On the one hand, the deal makes you wonder whether Washington can cut anything. On the other hand, the shutdown prevented the government from collecting more than $350 million in taxes on airline tickets. If the House Republicans' idea of economy is to forfeit $350 million to save $16 million, I don't think the public will have much of an appetite for more "savings" when Congress reconvenes.
The irony here is that House Transportation and Infrastructure Committee Chairman John Mica, R-Fla., now faces increased pressure to go after rural-airport funding -- whether he wants to or not. And it may well be that saving taxpayers money was not his top priority.
According to Aviation Daily, Mica told the American Association of Airport Executives that his committee was using the rural-airport program as "a tool" to pressure Democrats to agree to an "anti-worker" labor law.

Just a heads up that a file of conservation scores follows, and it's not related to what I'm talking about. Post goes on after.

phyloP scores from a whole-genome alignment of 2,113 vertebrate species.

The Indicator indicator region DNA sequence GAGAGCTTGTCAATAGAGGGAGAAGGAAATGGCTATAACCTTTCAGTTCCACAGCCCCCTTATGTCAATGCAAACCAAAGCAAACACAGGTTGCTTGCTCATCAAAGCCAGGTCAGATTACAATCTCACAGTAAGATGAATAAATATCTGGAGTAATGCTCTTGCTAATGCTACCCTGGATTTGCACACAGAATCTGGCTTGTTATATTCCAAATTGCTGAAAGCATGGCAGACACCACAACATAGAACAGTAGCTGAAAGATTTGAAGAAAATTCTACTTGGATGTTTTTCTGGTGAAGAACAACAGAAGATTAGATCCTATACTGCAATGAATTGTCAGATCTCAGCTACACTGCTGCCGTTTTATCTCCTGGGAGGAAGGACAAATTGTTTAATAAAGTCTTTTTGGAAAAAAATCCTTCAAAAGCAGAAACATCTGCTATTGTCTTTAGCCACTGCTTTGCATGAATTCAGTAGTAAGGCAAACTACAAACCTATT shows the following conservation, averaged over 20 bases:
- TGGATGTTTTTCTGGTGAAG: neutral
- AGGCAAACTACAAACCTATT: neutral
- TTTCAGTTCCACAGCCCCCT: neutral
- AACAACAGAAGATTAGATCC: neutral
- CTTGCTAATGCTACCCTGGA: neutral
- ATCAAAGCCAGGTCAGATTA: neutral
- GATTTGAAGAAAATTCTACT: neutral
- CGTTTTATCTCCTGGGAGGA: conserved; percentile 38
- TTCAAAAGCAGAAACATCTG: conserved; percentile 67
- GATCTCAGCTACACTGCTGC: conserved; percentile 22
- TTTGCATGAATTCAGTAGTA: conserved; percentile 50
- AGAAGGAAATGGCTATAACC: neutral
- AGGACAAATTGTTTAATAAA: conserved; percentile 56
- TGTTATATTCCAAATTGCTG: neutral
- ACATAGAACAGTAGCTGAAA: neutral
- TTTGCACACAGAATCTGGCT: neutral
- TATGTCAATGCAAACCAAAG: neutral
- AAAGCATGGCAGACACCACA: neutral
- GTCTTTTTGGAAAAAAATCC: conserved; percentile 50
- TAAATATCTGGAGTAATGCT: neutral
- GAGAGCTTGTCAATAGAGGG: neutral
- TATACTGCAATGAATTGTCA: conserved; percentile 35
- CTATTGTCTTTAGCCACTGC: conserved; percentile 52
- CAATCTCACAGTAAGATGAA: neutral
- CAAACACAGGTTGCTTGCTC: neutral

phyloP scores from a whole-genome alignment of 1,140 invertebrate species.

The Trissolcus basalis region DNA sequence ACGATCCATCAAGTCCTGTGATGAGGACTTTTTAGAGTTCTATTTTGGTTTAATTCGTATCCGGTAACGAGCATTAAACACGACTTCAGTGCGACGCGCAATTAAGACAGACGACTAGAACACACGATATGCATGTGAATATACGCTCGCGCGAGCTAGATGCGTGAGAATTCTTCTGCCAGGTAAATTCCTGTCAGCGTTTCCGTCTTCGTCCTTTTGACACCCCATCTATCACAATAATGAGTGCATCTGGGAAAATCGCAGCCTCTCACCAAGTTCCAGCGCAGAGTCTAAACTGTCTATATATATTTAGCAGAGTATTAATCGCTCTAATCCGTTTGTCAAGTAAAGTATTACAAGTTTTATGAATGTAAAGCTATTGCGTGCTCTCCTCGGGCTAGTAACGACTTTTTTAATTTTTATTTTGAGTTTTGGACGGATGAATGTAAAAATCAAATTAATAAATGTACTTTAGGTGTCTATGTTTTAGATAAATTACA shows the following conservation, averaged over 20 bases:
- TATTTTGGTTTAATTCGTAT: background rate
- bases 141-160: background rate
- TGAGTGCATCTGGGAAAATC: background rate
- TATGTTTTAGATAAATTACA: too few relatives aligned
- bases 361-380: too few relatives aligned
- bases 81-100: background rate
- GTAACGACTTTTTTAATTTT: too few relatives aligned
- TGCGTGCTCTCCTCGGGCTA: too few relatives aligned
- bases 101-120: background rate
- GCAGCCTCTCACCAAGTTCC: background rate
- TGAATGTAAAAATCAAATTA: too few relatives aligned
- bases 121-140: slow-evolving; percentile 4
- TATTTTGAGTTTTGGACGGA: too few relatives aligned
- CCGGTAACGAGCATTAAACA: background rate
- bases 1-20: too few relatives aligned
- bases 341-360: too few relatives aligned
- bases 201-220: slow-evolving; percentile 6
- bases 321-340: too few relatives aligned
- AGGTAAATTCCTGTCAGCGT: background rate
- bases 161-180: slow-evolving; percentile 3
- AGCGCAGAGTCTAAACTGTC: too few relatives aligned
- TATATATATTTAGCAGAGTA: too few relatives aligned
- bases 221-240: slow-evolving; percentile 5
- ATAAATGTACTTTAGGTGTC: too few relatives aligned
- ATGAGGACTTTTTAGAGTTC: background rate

(After President Barack Obama named two former union officials to the three-member National Mediation Board, the labor panel changed the rules for airline and railroad union elections to allow a workforce to unionize by winning a majority vote. The decision overturned the 76-year practice of counting non-votes as "no" votes. House Republicans want to overturn the labor panel's ruling. Delta Air Lines has lobbied for the GOP provision.)
Senate Democrats oppose the GOP's attempt to block changes that would have made it easier to organize unions in airlines. Though the temporary FAA bill did not include the GOP labor provision, they contend that the maneuver is part of a long-term strategy to hold FAA funding hostage in order to accommodate one private airline.
"We're not doing this for Delta," Mica spokesman Justin Harclerode told me. "We want the NMB issue to be resolved in negotiations," just as Mica wants to negotiate "reform" of rural-airport funding.
"We're not really trotting out there with press conferences," he added. That is probably a good thing. Because sometimes press conferences backfire.